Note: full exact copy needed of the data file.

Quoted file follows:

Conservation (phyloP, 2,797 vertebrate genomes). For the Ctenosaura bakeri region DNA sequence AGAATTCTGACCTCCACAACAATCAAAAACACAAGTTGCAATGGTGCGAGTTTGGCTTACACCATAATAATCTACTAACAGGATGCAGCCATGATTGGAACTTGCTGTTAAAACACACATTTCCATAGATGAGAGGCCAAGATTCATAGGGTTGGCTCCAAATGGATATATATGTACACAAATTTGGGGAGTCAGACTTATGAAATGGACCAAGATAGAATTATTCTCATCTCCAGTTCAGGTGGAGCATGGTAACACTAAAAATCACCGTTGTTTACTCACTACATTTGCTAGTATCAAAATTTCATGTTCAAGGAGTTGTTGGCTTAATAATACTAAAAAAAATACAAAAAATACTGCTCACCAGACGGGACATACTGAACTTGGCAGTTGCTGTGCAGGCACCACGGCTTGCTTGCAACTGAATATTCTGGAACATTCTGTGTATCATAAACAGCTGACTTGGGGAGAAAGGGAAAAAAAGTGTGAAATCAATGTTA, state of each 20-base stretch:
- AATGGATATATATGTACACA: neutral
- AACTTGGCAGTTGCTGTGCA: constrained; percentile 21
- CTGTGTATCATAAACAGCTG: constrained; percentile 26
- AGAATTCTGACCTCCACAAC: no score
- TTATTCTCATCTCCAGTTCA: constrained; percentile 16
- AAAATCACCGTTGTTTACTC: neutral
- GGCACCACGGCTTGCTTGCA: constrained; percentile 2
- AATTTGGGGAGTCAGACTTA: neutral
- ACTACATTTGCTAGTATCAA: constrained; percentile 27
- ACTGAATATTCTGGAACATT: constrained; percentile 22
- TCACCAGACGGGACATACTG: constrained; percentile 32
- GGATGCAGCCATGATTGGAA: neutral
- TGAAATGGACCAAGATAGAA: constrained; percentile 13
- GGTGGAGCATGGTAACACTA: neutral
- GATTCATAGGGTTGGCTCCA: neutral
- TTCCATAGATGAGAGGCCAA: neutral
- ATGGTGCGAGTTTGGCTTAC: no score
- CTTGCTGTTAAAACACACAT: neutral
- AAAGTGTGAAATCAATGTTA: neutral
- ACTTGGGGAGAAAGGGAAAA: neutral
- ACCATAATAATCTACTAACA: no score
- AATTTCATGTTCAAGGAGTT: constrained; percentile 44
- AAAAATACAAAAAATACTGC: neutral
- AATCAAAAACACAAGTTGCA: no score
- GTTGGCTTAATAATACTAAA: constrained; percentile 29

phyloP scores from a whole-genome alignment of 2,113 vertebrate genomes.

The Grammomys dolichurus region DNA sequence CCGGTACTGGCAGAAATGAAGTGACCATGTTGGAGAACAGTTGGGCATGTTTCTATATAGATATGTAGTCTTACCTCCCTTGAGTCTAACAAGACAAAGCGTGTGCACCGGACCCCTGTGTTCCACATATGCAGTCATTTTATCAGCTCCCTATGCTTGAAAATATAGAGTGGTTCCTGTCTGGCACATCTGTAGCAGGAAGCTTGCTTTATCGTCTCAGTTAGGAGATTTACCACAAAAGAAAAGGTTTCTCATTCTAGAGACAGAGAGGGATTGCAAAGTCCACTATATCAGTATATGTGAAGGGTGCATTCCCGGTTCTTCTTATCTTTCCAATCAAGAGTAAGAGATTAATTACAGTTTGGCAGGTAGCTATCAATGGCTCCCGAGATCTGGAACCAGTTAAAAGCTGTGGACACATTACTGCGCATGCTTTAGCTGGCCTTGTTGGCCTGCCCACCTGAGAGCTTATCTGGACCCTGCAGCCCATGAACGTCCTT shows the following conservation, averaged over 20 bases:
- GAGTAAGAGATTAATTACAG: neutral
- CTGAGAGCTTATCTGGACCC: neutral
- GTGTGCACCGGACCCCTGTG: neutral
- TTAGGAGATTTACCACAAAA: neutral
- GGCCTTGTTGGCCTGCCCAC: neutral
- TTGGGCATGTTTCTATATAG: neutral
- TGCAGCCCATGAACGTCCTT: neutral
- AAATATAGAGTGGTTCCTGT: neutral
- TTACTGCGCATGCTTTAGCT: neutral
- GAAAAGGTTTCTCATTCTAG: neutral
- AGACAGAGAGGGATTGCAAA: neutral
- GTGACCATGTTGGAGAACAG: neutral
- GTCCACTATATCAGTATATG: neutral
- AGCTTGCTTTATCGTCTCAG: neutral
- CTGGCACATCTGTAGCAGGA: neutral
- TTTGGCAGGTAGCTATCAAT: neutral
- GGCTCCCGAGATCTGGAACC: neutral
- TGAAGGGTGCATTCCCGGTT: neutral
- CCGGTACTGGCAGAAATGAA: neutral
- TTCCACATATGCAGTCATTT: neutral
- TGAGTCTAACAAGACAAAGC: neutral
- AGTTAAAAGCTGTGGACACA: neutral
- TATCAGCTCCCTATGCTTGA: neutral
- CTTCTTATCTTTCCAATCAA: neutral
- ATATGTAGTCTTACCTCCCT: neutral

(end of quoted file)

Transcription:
Conservation (phyloP, 2,797 vertebrate genomes). For the Ctenosaura bakeri region DNA sequence AGAATTCTGACCTCCACAACAATCAAAAACACAAGTTGCAATGGTGCGAGTTTGGCTTACACCATAATAATCTACTAACAGGATGCAGCCATGATTGGAACTTGCTGTTAAAACACACATTTCCATAGATGAGAGGCCAAGATTCATAGGGTTGGCTCCAAATGGATATATATGTACACAAATTTGGGGAGTCAGACTTATGAAATGGACCAAGATAGAATTATTCTCATCTCCAGTTCAGGTGGAGCATGGTAACACTAAAAATCACCGTTGTTTACTCACTACATTTGCTAGTATCAAAATTTCATGTTCAAGGAGTTGTTGGCTTAATAATACTAAAAAAAATACAAAAAATACTGCTCACCAGACGGGACATACTGAACTTGGCAGTTGCTGTGCAGGCACCACGGCTTGCTTGCAACTGAATATTCTGGAACATTCTGTGTATCATAAACAGCTGACTTGGGGAGAAAGGGAAAAAAAGTGTGAAATCAATGTTA, state of each 20-base stretch:
- AATGGATATATATGTACACA: neutral
- AACTTGGCAGTTGCTGTGCA: constrained; percentile 21
- CTGTGTATCATAAACAGCTG: constrained; percentile 26
- AGAATTCTGACCTCCACAAC: no score
- TTATTCTCATCTCCAGTTCA: constrained; percentile 16
- AAAATCACCGTTGTTTACTC: neutral
- GGCACCACGGCTTGCTTGCA: constrained; percentile 2
- AATTTGGGGAGTCAGACTTA: neutral
- ACTACATTTGCTAGTATCAA: constrained; percentile 27
- ACTGAATATTCTGGAACATT: constrained; percentile 22
- TCACCAGACGGGACATACTG: constrained; percentile 32
- GGATGCAGCCATGATTGGAA: neutral
- TGAAATGGACCAAGATAGAA: constrained; percentile 13
- GGTGGAGCATGGTAACACTA: neutral
- GATTCATAGGGTTGGCTCCA: neutral
- TTCCATAGATGAGAGGCCAA: neutral
- ATGGTGCGAGTTTGGCTTAC: no score
- CTTGCTGTTAAAACACACAT: neutral
- AAAGTGTGAAATCAATGTTA: neutral
- ACTTGGGGAGAAAGGGAAAA: neutral
- ACCATAATAATCTACTAACA: no score
- AATTTCATGTTCAAGGAGTT: constrained; percentile 44
- AAAAATACAAAAAATACTGC: neutral
- AATCAAAAACACAAGTTGCA: no score
- GTTGGCTTAATAATACTAAA: constrained; percentile 29

phyloP scores from a whole-genome alignment of 2,113 vertebrate genomes.

The Grammomys dolichurus region DNA sequence CCGGTACTGGCAGAAATGAAGTGACCATGTTGGAGAACAGTTGGGCATGTTTCTATATAGATATGTAGTCTTACCTCCCTTGAGTCTAACAAGACAAAGCGTGTGCACCGGACCCCTGTGTTCCACATATGCAGTCATTTTATCAGCTCCCTATGCTTGAAAATATAGAGTGGTTCCTGTCTGGCACATCTGTAGCAGGAAGCTTGCTTTATCGTCTCAGTTAGGAGATTTACCACAAAAGAAAAGGTTTCTCATTCTAGAGACAGAGAGGGATTGCAAAGTCCACTATATCAGTATATGTGAAGGGTGCATTCCCGGTTCTTCTTATCTTTCCAATCAAGAGTAAGAGATTAATTACAGTTTGGCAGGTAGCTATCAATGGCTCCCGAGATCTGGAACCAGTTAAAAGCTGTGGACACATTACTGCGCATGCTTTAGCTGGCCTTGTTGGCCTGCCCACCTGAGAGCTTATCTGGACCCTGCAGCCCATGAACGTCCTT shows the following conservation, averaged over 20 bases:
- GAGTAAGAGATTAATTACAG: neutral
- CTGAGAGCTTATCTGGACCC: neutral
- GTGTGCACCGGACCCCTGTG: neutral
- TTAGGAGATTTACCACAAAA: neutral
- GGCCTTGTTGGCCTGCCCAC: neutral
- TTGGGCATGTTTCTATATAG: neutral
- TGCAGCCCATGAACGTCCTT: neutral
- AAATATAGAGTGGTTCCTGT: neutral
- TTACTGCGCATGCTTTAGCT: neutral
- GAAAAGGTTTCTCATTCTAG: neutral
- AGACAGAGAGGGATTGCAAA: neutral
- GTGACCATGTTGGAGAACAG: neutral
- GTCCACTATATCAGTATATG: neutral
- AGCTTGCTTTATCGTCTCAG: neutral
- CTGGCACATCTGTAGCAGGA: neutral
- TTTGGCAGGTAGCTATCAAT: neutral
- GGCTCCCGAGATCTGGAACC: neutral
- TGAAGGGTGCATTCCCGGTT: neutral
- CCGGTACTGGCAGAAATGAA: neutral
- TTCCACATATGCAGTCATTT: neutral
- TGAGTCTAACAAGACAAAGC: neutral
- AGTTAAAAGCTGTGGACACA: neutral
- TATCAGCTCCCTATGCTTGA: neutral
- CTTCTTATCTTTCCAATCAA: neutral
- ATATGTAGTCTTACCTCCCT: neutral